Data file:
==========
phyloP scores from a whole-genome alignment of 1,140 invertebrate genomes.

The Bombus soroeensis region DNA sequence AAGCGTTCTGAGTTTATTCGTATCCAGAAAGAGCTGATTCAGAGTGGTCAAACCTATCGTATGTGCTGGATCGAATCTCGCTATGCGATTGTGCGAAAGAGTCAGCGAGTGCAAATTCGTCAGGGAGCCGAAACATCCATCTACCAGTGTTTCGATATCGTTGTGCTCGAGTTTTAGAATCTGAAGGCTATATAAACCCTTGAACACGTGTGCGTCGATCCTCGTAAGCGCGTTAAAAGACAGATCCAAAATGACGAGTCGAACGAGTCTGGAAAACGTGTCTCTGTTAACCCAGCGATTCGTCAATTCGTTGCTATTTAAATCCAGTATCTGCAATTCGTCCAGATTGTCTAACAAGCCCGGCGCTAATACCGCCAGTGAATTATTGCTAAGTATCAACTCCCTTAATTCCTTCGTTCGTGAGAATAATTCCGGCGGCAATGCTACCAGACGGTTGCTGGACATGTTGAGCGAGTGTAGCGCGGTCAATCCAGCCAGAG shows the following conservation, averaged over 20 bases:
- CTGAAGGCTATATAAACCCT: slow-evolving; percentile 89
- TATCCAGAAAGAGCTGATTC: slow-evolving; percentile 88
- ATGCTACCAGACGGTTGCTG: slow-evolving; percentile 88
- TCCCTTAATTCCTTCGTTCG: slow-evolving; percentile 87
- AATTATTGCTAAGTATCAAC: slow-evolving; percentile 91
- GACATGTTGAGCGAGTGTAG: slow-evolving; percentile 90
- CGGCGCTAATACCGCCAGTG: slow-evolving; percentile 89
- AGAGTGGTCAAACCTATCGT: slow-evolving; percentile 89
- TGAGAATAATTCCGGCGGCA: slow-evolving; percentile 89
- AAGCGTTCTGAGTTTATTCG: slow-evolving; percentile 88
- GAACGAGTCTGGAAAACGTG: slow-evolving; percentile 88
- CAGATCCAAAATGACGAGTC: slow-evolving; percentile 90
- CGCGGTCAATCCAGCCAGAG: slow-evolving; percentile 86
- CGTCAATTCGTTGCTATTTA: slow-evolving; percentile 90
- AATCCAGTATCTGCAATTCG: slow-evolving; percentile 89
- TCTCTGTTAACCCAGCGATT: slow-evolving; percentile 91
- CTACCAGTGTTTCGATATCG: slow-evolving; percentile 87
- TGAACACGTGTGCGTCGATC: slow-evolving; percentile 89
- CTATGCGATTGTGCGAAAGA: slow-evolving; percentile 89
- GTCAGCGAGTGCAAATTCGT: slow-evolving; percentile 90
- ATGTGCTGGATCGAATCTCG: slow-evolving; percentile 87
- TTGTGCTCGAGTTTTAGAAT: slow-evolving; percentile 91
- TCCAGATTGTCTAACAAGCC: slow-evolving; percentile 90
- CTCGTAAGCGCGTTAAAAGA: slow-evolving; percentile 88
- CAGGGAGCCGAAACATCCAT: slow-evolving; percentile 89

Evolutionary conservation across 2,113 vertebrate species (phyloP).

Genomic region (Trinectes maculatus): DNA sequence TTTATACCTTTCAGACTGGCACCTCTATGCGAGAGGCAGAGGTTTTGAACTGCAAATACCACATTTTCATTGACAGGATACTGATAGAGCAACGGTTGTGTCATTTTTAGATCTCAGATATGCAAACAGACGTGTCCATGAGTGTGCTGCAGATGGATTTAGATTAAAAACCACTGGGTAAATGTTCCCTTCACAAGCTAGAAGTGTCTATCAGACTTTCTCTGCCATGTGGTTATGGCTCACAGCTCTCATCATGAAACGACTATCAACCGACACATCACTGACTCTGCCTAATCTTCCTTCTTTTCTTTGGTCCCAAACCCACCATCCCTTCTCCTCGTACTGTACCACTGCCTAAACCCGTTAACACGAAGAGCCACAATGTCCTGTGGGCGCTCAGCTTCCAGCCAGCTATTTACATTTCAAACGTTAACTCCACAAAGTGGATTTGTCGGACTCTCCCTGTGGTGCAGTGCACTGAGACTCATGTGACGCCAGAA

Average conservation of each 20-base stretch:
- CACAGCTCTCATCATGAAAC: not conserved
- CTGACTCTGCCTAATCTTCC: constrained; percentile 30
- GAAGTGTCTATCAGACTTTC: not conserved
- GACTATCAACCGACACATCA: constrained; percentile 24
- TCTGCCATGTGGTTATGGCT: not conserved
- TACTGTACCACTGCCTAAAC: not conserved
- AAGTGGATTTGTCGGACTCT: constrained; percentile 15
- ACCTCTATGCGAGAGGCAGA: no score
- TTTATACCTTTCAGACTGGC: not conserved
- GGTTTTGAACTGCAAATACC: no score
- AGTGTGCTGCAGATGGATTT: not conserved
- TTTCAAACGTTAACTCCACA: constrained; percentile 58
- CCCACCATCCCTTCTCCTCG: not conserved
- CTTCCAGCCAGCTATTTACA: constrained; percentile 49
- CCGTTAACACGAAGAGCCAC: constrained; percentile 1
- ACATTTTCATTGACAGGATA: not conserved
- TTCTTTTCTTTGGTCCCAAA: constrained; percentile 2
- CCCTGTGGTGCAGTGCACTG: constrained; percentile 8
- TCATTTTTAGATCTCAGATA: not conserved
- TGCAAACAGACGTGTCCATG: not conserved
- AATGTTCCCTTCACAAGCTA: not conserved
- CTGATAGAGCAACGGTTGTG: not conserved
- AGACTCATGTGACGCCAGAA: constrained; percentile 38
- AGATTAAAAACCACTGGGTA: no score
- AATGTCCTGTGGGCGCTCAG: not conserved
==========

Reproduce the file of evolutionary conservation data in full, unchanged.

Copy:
phyloP scores from a whole-genome alignment of 1,140 invertebrate genomes.

The Bombus soroeensis region DNA sequence AAGCGTTCTGAGTTTATTCGTATCCAGAAAGAGCTGATTCAGAGTGGTCAAACCTATCGTATGTGCTGGATCGAATCTCGCTATGCGATTGTGCGAAAGAGTCAGCGAGTGCAAATTCGTCAGGGAGCCGAAACATCCATCTACCAGTGTTTCGATATCGTTGTGCTCGAGTTTTAGAATCTGAAGGCTATATAAACCCTTGAACACGTGTGCGTCGATCCTCGTAAGCGCGTTAAAAGACAGATCCAAAATGACGAGTCGAACGAGTCTGGAAAACGTGTCTCTGTTAACCCAGCGATTCGTCAATTCGTTGCTATTTAAATCCAGTATCTGCAATTCGTCCAGATTGTCTAACAAGCCCGGCGCTAATACCGCCAGTGAATTATTGCTAAGTATCAACTCCCTTAATTCCTTCGTTCGTGAGAATAATTCCGGCGGCAATGCTACCAGACGGTTGCTGGACATGTTGAGCGAGTGTAGCGCGGTCAATCCAGCCAGAG shows the following conservation, averaged over 20 bases:
- CTGAAGGCTATATAAACCCT: slow-evolving; percentile 89
- TATCCAGAAAGAGCTGATTC: slow-evolving; percentile 88
- ATGCTACCAGACGGTTGCTG: slow-evolving; percentile 88
- TCCCTTAATTCCTTCGTTCG: slow-evolving; percentile 87
- AATTATTGCTAAGTATCAAC: slow-evolving; percentile 91
- GACATGTTGAGCGAGTGTAG: slow-evolving; percentile 90
- CGGCGCTAATACCGCCAGTG: slow-evolving; percentile 89
- AGAGTGGTCAAACCTATCGT: slow-evolving; percentile 89
- TGAGAATAATTCCGGCGGCA: slow-evolving; percentile 89
- AAGCGTTCTGAGTTTATTCG: slow-evolving; percentile 88
- GAACGAGTCTGGAAAACGTG: slow-evolving; percentile 88
- CAGATCCAAAATGACGAGTC: slow-evolving; percentile 90
- CGCGGTCAATCCAGCCAGAG: slow-evolving; percentile 86
- CGTCAATTCGTTGCTATTTA: slow-evolving; percentile 90
- AATCCAGTATCTGCAATTCG: slow-evolving; percentile 89
- TCTCTGTTAACCCAGCGATT: slow-evolving; percentile 91
- CTACCAGTGTTTCGATATCG: slow-evolving; percentile 87
- TGAACACGTGTGCGTCGATC: slow-evolving; percentile 89
- CTATGCGATTGTGCGAAAGA: slow-evolving; percentile 89
- GTCAGCGAGTGCAAATTCGT: slow-evolving; percentile 90
- ATGTGCTGGATCGAATCTCG: slow-evolving; percentile 87
- TTGTGCTCGAGTTTTAGAAT: slow-evolving; percentile 91
- TCCAGATTGTCTAACAAGCC: slow-evolving; percentile 90
- CTCGTAAGCGCGTTAAAAGA: slow-evolving; percentile 88
- CAGGGAGCCGAAACATCCAT: slow-evolving; percentile 89

Evolutionary conservation across 2,113 vertebrate species (phyloP).

Genomic region (Trinectes maculatus): DNA sequence TTTATACCTTTCAGACTGGCACCTCTATGCGAGAGGCAGAGGTTTTGAACTGCAAATACCACATTTTCATTGACAGGATACTGATAGAGCAACGGTTGTGTCATTTTTAGATCTCAGATATGCAAACAGACGTGTCCATGAGTGTGCTGCAGATGGATTTAGATTAAAAACCACTGGGTAAATGTTCCCTTCACAAGCTAGAAGTGTCTATCAGACTTTCTCTGCCATGTGGTTATGGCTCACAGCTCTCATCATGAAACGACTATCAACCGACACATCACTGACTCTGCCTAATCTTCCTTCTTTTCTTTGGTCCCAAACCCACCATCCCTTCTCCTCGTACTGTACCACTGCCTAAACCCGTTAACACGAAGAGCCACAATGTCCTGTGGGCGCTCAGCTTCCAGCCAGCTATTTACATTTCAAACGTTAACTCCACAAAGTGGATTTGTCGGACTCTCCCTGTGGTGCAGTGCACTGAGACTCATGTGACGCCAGAA

Average conservation of each 20-base stretch:
- CACAGCTCTCATCATGAAAC: not conserved
- CTGACTCTGCCTAATCTTCC: constrained; percentile 30
- GAAGTGTCTATCAGACTTTC: not conserved
- GACTATCAACCGACACATCA: constrained; percentile 24
- TCTGCCATGTGGTTATGGCT: not conserved
- TACTGTACCACTGCCTAAAC: not conserved
- AAGTGGATTTGTCGGACTCT: constrained; percentile 15
- ACCTCTATGCGAGAGGCAGA: no score
- TTTATACCTTTCAGACTGGC: not conserved
- GGTTTTGAACTGCAAATACC: no score
- AGTGTGCTGCAGATGGATTT: not conserved
- TTTCAAACGTTAACTCCACA: constrained; percentile 58
- CCCACCATCCCTTCTCCTCG: not conserved
- CTTCCAGCCAGCTATTTACA: constrained; percentile 49
- CCGTTAACACGAAGAGCCAC: constrained; percentile 1
- ACATTTTCATTGACAGGATA: not conserved
- TTCTTTTCTTTGGTCCCAAA: constrained; percentile 2
- CCCTGTGGTGCAGTGCACTG: constrained; percentile 8
- TCATTTTTAGATCTCAGATA: not conserved
- TGCAAACAGACGTGTCCATG: not conserved
- AATGTTCCCTTCACAAGCTA: not conserved
- CTGATAGAGCAACGGTTGTG: not conserved
- AGACTCATGTGACGCCAGAA: constrained; percentile 38
- AGATTAAAAACCACTGGGTA: no score
- AATGTCCTGTGGGCGCTCAG: not conserved